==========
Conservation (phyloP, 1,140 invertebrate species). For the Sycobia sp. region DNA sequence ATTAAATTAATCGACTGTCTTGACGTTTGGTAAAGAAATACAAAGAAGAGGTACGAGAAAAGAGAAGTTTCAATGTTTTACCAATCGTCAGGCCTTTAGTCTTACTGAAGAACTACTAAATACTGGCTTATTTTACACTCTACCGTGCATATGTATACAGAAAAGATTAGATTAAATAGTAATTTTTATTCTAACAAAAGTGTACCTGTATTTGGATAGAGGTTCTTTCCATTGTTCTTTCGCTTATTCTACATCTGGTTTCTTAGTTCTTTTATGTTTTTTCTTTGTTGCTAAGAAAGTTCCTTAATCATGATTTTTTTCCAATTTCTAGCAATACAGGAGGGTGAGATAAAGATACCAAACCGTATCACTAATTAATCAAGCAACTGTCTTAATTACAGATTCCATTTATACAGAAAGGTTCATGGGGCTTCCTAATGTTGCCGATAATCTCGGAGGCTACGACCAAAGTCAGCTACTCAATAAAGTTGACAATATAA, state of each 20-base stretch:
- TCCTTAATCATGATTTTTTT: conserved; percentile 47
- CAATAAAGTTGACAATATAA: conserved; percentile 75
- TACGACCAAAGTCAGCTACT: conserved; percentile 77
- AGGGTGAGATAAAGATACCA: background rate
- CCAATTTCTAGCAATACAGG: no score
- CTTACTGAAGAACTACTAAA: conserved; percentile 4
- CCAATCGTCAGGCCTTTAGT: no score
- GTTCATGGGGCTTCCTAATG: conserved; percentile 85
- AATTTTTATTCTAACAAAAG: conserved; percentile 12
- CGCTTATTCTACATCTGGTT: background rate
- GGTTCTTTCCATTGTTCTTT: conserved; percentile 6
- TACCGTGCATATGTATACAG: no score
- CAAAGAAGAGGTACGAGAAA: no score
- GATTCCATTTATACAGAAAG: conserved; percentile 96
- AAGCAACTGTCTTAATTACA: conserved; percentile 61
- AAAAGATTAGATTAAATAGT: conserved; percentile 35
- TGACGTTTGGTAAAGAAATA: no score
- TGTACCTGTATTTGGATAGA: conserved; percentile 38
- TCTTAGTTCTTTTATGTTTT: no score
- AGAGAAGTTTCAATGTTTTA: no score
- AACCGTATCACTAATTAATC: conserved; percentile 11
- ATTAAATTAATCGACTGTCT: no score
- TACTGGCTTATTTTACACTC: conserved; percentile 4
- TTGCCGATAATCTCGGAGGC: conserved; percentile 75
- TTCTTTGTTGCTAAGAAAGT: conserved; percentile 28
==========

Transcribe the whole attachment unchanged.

Conservation (phyloP, 1,140 invertebrate species). For the Sycobia sp. region DNA sequence ATTAAATTAATCGACTGTCTTGACGTTTGGTAAAGAAATACAAAGAAGAGGTACGAGAAAAGAGAAGTTTCAATGTTTTACCAATCGTCAGGCCTTTAGTCTTACTGAAGAACTACTAAATACTGGCTTATTTTACACTCTACCGTGCATATGTATACAGAAAAGATTAGATTAAATAGTAATTTTTATTCTAACAAAAGTGTACCTGTATTTGGATAGAGGTTCTTTCCATTGTTCTTTCGCTTATTCTACATCTGGTTTCTTAGTTCTTTTATGTTTTTTCTTTGTTGCTAAGAAAGTTCCTTAATCATGATTTTTTTCCAATTTCTAGCAATACAGGAGGGTGAGATAAAGATACCAAACCGTATCACTAATTAATCAAGCAACTGTCTTAATTACAGATTCCATTTATACAGAAAGGTTCATGGGGCTTCCTAATGTTGCCGATAATCTCGGAGGCTACGACCAAAGTCAGCTACTCAATAAAGTTGACAATATAA, state of each 20-base stretch:
- TCCTTAATCATGATTTTTTT: conserved; percentile 47
- CAATAAAGTTGACAATATAA: conserved; percentile 75
- TACGACCAAAGTCAGCTACT: conserved; percentile 77
- AGGGTGAGATAAAGATACCA: background rate
- CCAATTTCTAGCAATACAGG: no score
- CTTACTGAAGAACTACTAAA: conserved; percentile 4
- CCAATCGTCAGGCCTTTAGT: no score
- GTTCATGGGGCTTCCTAATG: conserved; percentile 85
- AATTTTTATTCTAACAAAAG: conserved; percentile 12
- CGCTTATTCTACATCTGGTT: background rate
- GGTTCTTTCCATTGTTCTTT: conserved; percentile 6
- TACCGTGCATATGTATACAG: no score
- CAAAGAAGAGGTACGAGAAA: no score
- GATTCCATTTATACAGAAAG: conserved; percentile 96
- AAGCAACTGTCTTAATTACA: conserved; percentile 61
- AAAAGATTAGATTAAATAGT: conserved; percentile 35
- TGACGTTTGGTAAAGAAATA: no score
- TGTACCTGTATTTGGATAGA: conserved; percentile 38
- TCTTAGTTCTTTTATGTTTT: no score
- AGAGAAGTTTCAATGTTTTA: no score
- AACCGTATCACTAATTAATC: conserved; percentile 11
- ATTAAATTAATCGACTGTCT: no score
- TACTGGCTTATTTTACACTC: conserved; percentile 4
- TTGCCGATAATCTCGGAGGC: conserved; percentile 75
- TTCTTTGTTGCTAAGAAAGT: conserved; percentile 28